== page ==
Down-time was a big problem for anyone playing Street Fighter or Marvel. Due to the large number of participants, limited number of console setups and the event running behind schedule, players would go long stretches of time (over an hour) without playing. There was one stretch of time where I didn’t play for three hours, even though I was participating in two different events at the same time. It’s really hard to stay sharp when you go through long stretches of time without playing. I felt especially bad for my girlfriend Steff, who was such a sweetheart in coming down to support me. There were only like 10 girlfriends in the building who came out to support their men, so it meant a lot to have Steff in my corner the whole way through. Unfortunately for us, much of our day was spent standing or sitting around waiting for my next match in a very hot room with not much to do. Because I was essentially on-call the entire day, there wasn’t really much time for us to run out and get food, either.
I got off to hot starts in both Street Fighter and Marvel singles competitions. I won both of my matches in dominant fashion and I was pumped going into my next ones. Then I found out that as a direct consequence to doing well at the start, I’d be playing on the stream against some of the top Marvel and Street Fighter players.
For Marvel, I ended up facing MarlinPie on the Team Spooky stream, which had thousands of viewers watching the event online. Just to give you some context, MarlinPie is considered one of the best Marvel vs. Capcom 3 players in the world. He also happens to be one of my biggest Marvel idols. I was too chicken to say that to him at the time, and it’s probably for the best that I didn’t. It’s always been a dream of mine to play on a Team Spooky stream against someone as good as him, but not like this.
To say that I was out-classed would be a gross understatement. He was doing combo-video quality stuff on me the entire match, and in my handful of opportunities to retaliate, I dropped the ball on every single one due to nerves. By the end of it, he was just messing with me for fun, and I couldn’t do anything about it. I can’t say I was expecting to fare much better than I did against him, but man, was that ever embarrassing. At least I redeemed myself in my next Marvel vs. Capcom 3 match, where I gave an impressive beat-down to my next opponent.
As if getting blown up on the stream once wasn’t bad enough, I got to play on the stream again, this time for AE against Chi Rithy, who is one of the top Canadian Street Fighter players. I told my girlfriend that this wouldn’t be as bad of a beat-down as the last time, but it was arguably worse. I was totally unprepared for a match against Yang, as I’ve never fought an even decent Yang before. It also didn’t help that he played our entire match about as perfectly as humanly possible. I landed in a few odd hits here and there to prevent any perfect rounds, but I was done for before that match even begun. Both guys were orders of magnitude better than me in each game, so expecting anything better is definitely a reach. It just sucks I had to go out on record like that. People in the building were very understanding of my situation, though my brother tells me the chatter on message boards and the live stream chat about my lackluster performance was not a pretty sight.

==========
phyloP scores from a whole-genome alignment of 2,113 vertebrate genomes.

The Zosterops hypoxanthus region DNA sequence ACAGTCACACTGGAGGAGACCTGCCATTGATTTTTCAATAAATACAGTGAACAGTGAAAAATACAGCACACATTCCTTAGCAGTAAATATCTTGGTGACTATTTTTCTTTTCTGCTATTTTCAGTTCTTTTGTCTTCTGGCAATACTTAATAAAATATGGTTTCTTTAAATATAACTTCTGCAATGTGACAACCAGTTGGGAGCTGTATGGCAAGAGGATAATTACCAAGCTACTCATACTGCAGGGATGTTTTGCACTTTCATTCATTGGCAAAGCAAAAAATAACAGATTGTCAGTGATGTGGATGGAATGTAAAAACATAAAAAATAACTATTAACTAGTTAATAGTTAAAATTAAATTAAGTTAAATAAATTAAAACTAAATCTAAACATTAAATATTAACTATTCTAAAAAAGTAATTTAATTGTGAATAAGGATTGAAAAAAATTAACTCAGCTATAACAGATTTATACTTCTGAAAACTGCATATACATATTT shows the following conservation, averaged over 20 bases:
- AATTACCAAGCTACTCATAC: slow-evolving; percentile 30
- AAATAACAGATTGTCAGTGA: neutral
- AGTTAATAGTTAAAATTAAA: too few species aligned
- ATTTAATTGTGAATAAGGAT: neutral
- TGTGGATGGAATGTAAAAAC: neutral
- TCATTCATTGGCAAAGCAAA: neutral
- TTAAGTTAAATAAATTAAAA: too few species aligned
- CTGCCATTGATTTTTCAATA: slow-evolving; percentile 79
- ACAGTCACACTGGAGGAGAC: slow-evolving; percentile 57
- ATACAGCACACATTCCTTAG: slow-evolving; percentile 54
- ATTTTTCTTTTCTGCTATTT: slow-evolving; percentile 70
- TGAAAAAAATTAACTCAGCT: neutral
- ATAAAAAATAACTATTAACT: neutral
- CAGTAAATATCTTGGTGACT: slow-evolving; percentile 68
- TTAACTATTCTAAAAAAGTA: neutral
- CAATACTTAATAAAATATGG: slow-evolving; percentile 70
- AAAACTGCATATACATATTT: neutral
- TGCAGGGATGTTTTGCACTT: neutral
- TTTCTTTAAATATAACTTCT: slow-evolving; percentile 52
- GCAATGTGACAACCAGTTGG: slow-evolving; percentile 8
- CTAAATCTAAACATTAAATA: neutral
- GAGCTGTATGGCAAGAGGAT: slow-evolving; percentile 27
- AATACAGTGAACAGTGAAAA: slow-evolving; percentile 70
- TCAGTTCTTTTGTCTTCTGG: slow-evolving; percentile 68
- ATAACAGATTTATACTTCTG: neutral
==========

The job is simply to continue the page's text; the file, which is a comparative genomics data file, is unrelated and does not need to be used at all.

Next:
Though neither performance was indicative of how I actually did as a whole, these were the only two performances that everyone outside of the building saw, both of which were horrendous. Until I’m back on the stream again and I win, my ‘legacy’ as a tournament player will be that guy who got slaughtered twice on the stream. At this point, I can’t bear to look at all of the comments on the stream chat and message boards that threw me under the bus, or re-watch those match videos, which are already available on the internet. I don’t even have it in me right now to post those videos for you to see. It’s probably for the best that I celebrate my accomplishments, put all of the learning I did to good use, and let the negativity go.
All in all, I did very well for myself at the Toronto Fighting Game Championships. I played about as well as I could have that day, earned my way to winner’s bracket in every event I competed in, earned the respect of those I played around and got two chances to shine on the big stage with thousands of people watching. As far as wins and losses, I went 6-6 across all the competitions, and wasn’t eliminated from my final event until the very end of the day. Ultimately, I’m proud of how I did and it was a big jump from my tournament performance last year.